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El Chapo Denied Bible in Jail Because Feds Fear It Could Hold Secret Codes
The world's most powerful drug kingpin slipped out of maximum-security prisons in Mexico twice, so the U.S. is taking zero chances.
Prison authorities are so afraid El Chapo could receive secret codes behind bars that they won’t even let him have a Bible.
The infamous drug lord, whose real name is Joaquin Archivaldo Guzman Loera, is locked up in a highest-security isolation cell at the Metropolitan Correctional Center in Manhattan, awaiting trial for for a litany of charges related to drug trafficking.
“It’s a bible that came from Amazon,” Balarezo said in Spanish during a press conference Wednesday. “Same as the dictionary” El Chapo also hasn’t received, Balarezo added.
Conditions in the so-called “10 South” isolation wing of the Manhattan federal jail have been described as “worse than Guantanamo” by inmates who’ve been in both. And the defense team’s latest grievances about El Chapo’s inability to get a Bible and English-Spanish dictionary to understand legal paperwork underscore the security measures placed on the man who escaped from maximum-security Mexican prisons twice. The books are being screened for codes, Balarezo said.
Correspondence from his family is also out of the question.
“His family has mailed him letters regularly. He has received not one,” Balarezo said. “It’s just another way to affect Mr. Guzman.”
El Chapo still hasn’t been able to see his wife, and his sister’s visa was revoked after she visited him several months ago, said Balarezo, who was retained by Chapo after a lengthy discussion of whether the kingpin could use his ill-gotten millions to pay lawyers’ fees. Chapo has seen his two young daughters, who wore gold dresses to court on Wednesday and spent the morning playing peekaboo with former paralegals, just twice.
Earlier Wednesday morning, Balarezo reaffirmed in court the defense team’s intention to have a psychologist evaluate El Chapo, who lawyers say has been negatively affected by a year in near-constant solitude.
The kingpin’s memory and other faculties are failing, Balarezo claimed, which may render him unable to assist in his own defense.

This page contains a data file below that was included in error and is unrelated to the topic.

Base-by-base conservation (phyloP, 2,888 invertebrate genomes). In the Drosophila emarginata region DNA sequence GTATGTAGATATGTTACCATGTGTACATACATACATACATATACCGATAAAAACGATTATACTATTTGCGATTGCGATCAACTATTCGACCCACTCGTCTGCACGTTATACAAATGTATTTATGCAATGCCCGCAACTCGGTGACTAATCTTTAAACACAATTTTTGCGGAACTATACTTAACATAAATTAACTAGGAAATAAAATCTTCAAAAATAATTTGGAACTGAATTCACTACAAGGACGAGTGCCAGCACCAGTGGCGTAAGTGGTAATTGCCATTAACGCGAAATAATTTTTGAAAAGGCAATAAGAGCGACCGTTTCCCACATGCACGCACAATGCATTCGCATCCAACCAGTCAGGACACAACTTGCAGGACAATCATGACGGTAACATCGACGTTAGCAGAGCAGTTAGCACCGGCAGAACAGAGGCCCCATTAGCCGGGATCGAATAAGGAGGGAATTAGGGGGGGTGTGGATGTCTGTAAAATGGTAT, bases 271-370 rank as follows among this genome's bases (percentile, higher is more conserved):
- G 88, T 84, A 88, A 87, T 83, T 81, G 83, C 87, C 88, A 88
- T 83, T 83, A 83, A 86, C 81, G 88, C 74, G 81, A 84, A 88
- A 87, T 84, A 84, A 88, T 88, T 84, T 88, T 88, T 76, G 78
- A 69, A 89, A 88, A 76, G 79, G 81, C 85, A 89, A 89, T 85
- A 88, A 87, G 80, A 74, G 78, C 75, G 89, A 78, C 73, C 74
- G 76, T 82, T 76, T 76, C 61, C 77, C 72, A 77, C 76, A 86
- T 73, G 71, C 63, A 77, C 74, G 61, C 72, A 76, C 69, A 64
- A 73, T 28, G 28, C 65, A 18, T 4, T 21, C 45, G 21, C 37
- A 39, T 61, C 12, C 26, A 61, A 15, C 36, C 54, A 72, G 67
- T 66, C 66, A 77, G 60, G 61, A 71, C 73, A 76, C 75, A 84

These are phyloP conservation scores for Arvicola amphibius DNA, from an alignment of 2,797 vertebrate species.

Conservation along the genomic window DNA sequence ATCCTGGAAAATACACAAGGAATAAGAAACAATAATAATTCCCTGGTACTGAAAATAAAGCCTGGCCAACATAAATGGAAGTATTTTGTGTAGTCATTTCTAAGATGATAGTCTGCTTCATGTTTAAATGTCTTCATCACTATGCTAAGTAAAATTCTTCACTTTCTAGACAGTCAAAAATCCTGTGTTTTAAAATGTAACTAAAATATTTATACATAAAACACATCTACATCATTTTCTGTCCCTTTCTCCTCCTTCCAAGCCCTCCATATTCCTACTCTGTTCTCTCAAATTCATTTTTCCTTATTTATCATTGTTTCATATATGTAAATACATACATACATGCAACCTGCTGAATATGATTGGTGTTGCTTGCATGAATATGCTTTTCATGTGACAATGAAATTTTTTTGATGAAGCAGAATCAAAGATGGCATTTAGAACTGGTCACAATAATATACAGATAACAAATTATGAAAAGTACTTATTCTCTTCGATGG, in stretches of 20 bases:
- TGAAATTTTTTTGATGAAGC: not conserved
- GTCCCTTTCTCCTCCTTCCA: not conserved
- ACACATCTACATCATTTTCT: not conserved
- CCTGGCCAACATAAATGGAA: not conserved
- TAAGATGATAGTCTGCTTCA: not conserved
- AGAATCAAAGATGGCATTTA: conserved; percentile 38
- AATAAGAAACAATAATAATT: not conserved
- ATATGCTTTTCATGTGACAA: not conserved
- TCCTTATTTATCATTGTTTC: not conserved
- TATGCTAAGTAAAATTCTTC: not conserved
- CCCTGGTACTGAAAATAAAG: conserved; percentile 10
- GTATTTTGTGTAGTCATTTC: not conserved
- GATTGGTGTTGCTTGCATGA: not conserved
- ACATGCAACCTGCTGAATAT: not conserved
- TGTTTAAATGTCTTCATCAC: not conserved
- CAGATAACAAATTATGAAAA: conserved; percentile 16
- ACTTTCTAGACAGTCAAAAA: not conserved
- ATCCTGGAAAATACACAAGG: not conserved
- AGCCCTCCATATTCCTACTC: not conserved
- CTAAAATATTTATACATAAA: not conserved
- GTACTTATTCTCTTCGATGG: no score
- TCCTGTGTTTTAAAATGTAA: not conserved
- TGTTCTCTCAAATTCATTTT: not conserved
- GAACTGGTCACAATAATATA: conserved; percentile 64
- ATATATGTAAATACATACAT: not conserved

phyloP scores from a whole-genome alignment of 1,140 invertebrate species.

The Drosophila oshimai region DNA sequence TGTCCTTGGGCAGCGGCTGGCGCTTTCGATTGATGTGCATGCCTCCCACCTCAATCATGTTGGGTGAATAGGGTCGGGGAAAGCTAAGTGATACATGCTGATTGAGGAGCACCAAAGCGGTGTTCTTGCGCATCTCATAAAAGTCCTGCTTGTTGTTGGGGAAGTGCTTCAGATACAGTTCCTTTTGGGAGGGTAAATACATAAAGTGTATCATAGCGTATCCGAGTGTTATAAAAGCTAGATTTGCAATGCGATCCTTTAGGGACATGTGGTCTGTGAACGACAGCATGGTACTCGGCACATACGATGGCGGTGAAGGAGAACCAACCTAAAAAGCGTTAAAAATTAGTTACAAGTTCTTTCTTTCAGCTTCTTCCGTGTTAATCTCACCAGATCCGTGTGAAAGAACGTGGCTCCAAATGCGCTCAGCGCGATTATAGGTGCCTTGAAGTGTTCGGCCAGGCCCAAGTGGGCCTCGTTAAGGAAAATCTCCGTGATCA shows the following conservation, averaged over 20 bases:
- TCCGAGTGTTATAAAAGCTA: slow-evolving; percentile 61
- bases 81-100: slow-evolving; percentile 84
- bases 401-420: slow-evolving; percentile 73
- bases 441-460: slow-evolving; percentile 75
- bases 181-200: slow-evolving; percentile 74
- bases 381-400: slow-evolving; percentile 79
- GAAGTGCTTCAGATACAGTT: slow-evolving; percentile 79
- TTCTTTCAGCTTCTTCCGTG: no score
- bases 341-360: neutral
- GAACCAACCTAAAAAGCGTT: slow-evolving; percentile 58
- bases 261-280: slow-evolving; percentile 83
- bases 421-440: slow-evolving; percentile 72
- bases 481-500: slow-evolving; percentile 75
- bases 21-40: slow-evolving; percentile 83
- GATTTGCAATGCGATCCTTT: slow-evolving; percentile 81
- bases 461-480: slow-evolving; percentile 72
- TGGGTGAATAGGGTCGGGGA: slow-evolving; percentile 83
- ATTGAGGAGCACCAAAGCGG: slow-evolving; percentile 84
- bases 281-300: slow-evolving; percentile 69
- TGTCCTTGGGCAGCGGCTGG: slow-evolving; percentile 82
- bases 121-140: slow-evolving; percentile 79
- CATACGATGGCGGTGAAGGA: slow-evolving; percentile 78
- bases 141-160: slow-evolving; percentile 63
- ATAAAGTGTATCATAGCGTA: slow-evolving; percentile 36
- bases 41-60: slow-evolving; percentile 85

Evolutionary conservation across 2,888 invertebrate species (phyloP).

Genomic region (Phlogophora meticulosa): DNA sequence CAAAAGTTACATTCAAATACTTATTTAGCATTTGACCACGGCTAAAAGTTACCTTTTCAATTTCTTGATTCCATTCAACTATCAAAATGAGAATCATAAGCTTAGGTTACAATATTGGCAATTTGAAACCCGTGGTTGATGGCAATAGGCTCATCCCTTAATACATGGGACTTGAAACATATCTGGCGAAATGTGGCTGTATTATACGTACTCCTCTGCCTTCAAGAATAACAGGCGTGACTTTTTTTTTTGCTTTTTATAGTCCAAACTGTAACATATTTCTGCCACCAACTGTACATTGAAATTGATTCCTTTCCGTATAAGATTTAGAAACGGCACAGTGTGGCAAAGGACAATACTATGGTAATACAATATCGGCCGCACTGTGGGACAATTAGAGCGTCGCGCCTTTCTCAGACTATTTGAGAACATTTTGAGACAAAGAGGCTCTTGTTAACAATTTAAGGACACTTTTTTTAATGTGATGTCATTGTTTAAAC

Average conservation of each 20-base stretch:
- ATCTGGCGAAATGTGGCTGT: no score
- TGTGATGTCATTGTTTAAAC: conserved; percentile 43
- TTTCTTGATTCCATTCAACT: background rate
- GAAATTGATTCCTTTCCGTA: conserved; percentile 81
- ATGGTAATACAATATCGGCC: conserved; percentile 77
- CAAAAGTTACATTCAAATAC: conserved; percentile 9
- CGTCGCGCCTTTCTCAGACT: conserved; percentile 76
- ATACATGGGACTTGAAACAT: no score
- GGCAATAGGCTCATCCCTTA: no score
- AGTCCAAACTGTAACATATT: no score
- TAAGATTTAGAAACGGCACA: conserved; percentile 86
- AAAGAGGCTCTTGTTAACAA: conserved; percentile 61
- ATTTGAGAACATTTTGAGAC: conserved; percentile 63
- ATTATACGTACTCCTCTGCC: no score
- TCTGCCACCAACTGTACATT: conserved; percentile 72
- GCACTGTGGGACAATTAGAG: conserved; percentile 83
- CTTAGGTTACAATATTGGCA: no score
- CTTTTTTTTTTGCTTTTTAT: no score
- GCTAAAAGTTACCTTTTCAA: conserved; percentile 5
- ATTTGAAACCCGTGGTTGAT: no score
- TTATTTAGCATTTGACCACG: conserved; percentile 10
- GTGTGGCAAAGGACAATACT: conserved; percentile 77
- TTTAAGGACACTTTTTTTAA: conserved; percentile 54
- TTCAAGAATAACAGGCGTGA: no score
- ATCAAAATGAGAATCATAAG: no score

In filings to the court, prosecutors said they’d also complied with all the requirements ordered by the court to El Chapo’s lawyer meeting place. Chapo’s lawyers had previously complained that the hyper-secure conditions created for him made it virtually impossible for them to get any work done with him.
At the hearing Wednesday, Judge Brian M. Cogan had El Chapo waive a potential conflict of interest with Balarezo because he had previously represented a co-defendant in the initial charging of the case. (That man was not named in court but is presumed to be Alfredo Beltran Leyva, another drug kingpin who was sentenced to life in prison in a separate case this April.) Balarezo took over El Chapo’s case from federal public defenders in September.
But now, Balarezo says he worries prosecutors’ stonewalling on certain types of evidence will inhibit his ability to prepare for trial, scheduled to begin mid-April 2018.
On Wednesday, prosecutors laid out a tentative schedule for presenting evidence to the defense team, which included some potential testimony that would be withheld until a month or two before trial, and other testimony, from cooperating witnesses, that would Balarezo would only be notified about two weeks before they take the stand. (The schedule is not atypical, but the trial in this voluminous case is projected to take months.)
The evidence presented so far is of little use, Balarezo told the court, as he doesn’t plan to dispute the fact that seizures of drug shipments and the like occurred.
“The issue is, what does Mr. Guzman have to do with those seizures? And that’s going to be [in the final materials produced],” he said.